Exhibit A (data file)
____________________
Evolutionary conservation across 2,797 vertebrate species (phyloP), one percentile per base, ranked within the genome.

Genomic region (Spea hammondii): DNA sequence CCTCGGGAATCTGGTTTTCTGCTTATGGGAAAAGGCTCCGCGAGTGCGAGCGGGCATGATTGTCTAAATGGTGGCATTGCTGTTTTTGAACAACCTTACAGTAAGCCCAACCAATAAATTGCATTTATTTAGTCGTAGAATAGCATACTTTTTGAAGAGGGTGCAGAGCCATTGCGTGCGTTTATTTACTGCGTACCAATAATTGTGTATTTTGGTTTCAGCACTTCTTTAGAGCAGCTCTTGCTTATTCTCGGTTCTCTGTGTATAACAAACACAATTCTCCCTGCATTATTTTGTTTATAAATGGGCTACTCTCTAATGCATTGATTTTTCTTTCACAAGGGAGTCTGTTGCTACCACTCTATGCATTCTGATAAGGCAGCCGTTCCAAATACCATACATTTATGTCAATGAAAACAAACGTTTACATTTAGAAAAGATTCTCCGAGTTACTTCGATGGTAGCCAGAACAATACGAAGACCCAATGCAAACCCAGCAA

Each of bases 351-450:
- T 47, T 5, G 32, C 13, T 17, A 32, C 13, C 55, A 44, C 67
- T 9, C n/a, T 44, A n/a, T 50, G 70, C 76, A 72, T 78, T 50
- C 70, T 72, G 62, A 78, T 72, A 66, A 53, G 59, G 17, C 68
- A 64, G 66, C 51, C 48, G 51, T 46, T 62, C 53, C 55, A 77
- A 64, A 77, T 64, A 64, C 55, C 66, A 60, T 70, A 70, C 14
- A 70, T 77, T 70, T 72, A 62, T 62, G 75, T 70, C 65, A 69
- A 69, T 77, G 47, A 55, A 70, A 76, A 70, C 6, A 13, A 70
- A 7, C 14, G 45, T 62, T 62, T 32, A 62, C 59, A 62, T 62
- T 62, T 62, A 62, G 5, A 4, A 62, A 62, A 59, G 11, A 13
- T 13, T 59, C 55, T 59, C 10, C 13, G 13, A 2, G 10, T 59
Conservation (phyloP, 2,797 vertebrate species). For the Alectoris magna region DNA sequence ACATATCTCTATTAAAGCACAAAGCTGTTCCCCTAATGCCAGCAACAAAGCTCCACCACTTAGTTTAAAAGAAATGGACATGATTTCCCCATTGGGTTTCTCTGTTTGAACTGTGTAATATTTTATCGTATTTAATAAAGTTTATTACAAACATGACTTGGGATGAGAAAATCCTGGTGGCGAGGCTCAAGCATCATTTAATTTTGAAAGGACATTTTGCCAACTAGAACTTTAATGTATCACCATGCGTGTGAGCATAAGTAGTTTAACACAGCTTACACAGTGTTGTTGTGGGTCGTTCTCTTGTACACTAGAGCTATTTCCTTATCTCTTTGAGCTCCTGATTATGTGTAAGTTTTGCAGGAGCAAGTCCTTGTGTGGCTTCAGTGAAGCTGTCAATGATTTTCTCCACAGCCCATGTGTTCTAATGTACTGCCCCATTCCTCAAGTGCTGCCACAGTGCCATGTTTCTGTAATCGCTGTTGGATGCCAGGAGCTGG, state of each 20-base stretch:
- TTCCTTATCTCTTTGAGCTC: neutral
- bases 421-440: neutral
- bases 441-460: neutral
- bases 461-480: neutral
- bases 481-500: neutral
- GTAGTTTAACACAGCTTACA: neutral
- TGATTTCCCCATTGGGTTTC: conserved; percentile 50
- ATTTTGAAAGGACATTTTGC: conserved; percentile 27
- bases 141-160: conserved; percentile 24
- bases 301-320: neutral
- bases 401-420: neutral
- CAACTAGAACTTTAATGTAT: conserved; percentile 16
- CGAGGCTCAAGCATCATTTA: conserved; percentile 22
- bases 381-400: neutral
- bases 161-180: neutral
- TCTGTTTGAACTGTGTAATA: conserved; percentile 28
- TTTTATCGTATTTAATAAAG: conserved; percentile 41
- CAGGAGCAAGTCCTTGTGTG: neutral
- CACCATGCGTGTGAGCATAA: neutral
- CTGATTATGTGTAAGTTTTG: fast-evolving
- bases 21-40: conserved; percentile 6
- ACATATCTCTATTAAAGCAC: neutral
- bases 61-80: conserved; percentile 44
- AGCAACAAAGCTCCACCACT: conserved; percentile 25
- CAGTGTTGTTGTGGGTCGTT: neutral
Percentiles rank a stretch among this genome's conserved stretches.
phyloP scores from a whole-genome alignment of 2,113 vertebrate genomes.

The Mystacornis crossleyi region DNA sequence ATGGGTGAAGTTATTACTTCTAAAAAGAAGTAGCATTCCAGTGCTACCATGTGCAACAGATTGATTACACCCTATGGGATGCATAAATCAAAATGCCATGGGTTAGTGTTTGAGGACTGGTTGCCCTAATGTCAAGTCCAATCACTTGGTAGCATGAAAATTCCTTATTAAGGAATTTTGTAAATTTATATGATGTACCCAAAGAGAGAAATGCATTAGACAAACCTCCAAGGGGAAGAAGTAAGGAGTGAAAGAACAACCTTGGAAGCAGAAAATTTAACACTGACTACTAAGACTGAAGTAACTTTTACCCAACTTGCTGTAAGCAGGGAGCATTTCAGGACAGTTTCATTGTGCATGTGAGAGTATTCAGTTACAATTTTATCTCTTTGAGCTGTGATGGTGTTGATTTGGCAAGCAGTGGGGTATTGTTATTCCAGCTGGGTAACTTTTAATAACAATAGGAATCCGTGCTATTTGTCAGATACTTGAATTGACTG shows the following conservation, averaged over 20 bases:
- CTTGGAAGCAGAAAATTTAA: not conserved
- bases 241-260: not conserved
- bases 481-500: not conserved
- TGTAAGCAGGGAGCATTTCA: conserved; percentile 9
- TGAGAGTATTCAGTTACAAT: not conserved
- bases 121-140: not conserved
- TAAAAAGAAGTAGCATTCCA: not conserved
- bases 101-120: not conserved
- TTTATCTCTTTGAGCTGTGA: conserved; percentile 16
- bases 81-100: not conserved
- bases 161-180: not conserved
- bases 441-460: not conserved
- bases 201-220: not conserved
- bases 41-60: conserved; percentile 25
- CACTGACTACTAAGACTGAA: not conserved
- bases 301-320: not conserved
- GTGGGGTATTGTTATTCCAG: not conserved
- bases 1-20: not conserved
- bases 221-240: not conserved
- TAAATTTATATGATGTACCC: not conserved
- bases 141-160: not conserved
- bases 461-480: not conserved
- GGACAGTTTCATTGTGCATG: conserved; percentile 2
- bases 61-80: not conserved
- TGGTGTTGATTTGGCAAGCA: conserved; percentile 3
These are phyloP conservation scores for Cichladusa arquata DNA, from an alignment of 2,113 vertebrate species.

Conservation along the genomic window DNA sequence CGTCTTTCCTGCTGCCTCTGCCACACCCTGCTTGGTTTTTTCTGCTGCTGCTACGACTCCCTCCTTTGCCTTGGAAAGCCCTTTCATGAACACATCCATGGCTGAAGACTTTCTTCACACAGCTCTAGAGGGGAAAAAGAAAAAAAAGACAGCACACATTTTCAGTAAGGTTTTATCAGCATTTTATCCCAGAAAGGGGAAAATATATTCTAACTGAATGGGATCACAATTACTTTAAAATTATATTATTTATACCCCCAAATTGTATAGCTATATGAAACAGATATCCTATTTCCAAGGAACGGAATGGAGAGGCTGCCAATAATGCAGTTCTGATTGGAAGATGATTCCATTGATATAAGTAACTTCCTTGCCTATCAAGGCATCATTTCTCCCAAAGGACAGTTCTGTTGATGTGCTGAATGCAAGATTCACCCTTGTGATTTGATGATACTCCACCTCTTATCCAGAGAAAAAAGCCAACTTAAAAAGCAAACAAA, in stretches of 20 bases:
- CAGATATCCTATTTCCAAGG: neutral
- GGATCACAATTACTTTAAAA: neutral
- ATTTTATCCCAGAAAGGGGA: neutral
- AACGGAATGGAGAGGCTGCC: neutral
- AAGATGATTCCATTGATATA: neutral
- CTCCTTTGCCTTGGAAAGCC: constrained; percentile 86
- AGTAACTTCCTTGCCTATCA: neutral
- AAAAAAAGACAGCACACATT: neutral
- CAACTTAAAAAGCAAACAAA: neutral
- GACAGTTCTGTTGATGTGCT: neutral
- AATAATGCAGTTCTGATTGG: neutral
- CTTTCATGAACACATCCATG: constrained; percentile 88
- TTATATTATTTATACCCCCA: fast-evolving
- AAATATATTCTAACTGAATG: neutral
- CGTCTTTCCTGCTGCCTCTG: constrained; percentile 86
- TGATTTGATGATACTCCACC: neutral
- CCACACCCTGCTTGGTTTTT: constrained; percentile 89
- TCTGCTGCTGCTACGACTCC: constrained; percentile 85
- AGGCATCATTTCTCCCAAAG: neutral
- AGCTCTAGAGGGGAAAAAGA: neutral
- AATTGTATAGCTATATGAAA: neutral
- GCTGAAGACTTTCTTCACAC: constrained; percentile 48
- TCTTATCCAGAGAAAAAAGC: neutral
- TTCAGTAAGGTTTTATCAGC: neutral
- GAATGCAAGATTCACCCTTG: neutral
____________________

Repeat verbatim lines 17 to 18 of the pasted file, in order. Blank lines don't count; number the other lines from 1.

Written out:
- bases 441-460: neutral
- bases 461-480: neutral